You can't always tell who's doing what here, but at various points each artist's signature can be heard. Nicolai's glitchy minimalism surfaces most audibly during the album's busiest sections—"Movement 4" could pass for a dance floor-friendly Alva Noto record—while Ikeda's precise frequencies and sound processing seem present throughout. The serrated edge of Vainio's Pan Sonic project is here, too, especially on the climactic "Movement 11," where the trio make the most unholy noise they can muster. The value of the collaboration is clear at moments like these, when Vainio's punk spirit mingles with Nicolai and Ikeda's more disciplined sound design approach.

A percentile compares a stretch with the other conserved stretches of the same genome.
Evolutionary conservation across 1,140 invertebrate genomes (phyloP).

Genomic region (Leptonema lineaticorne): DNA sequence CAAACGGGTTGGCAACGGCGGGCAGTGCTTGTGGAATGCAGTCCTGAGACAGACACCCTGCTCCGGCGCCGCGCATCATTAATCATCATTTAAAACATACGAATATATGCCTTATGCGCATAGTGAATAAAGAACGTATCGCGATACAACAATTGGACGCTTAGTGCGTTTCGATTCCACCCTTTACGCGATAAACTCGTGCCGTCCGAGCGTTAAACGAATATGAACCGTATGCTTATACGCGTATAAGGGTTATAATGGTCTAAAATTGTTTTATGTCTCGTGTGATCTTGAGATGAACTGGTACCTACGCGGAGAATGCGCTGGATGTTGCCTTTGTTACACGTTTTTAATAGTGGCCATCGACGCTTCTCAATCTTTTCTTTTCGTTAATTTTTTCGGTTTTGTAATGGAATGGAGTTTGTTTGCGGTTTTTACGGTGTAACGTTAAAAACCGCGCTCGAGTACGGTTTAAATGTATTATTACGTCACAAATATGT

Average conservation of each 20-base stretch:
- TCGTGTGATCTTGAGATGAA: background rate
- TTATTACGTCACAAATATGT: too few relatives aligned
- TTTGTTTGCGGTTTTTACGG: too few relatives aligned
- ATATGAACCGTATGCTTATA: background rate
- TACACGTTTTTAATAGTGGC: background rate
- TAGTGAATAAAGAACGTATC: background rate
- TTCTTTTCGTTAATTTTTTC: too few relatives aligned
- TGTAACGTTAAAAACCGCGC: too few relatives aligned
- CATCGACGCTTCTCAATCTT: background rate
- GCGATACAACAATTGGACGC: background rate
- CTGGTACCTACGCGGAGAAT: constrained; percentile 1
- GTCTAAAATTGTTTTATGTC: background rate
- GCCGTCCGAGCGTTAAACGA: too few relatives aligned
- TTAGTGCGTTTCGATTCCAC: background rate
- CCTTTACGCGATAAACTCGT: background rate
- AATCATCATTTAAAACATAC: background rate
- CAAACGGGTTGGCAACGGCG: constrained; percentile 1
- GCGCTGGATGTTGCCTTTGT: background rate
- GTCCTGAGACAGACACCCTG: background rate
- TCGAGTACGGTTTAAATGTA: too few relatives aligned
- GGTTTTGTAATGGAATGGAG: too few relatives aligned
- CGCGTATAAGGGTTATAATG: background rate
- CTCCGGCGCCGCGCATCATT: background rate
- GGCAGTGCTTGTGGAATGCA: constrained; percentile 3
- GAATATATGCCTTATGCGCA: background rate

Like much of the trio's individual and collaborative work around this time, there's little here in the way of melody or musicality. But Live 2002 has plenty of rhythm, most notably in the reduced grooves of "Movement 10" and "Movement 4." Otherwise it's all mid- and low-end whirrs, which often move in stop-start bursts. "Movement 5"'s tones flicker on and off like malfunctioning machinery, while the brief "Movement 9" features synth volleys that seem to dive-bomb and detonate.
Though the music on Live 2002 is abstract, it's not hard to follow. The trio show an excellent grasp of tension and release, which gives the piece a satisfying sense of motion throughout. All three would continue to be prolific, but the value of Live 2002 is in both its one-of-a-kind nature and its approachability. It's a record for Raster (and Noton) obsessives, Pan Sonic completists and newcomers to experimental electronic music looking for a way in. Live 2002, the work of three bona fide masters of experimental electronic music, is a great place to start.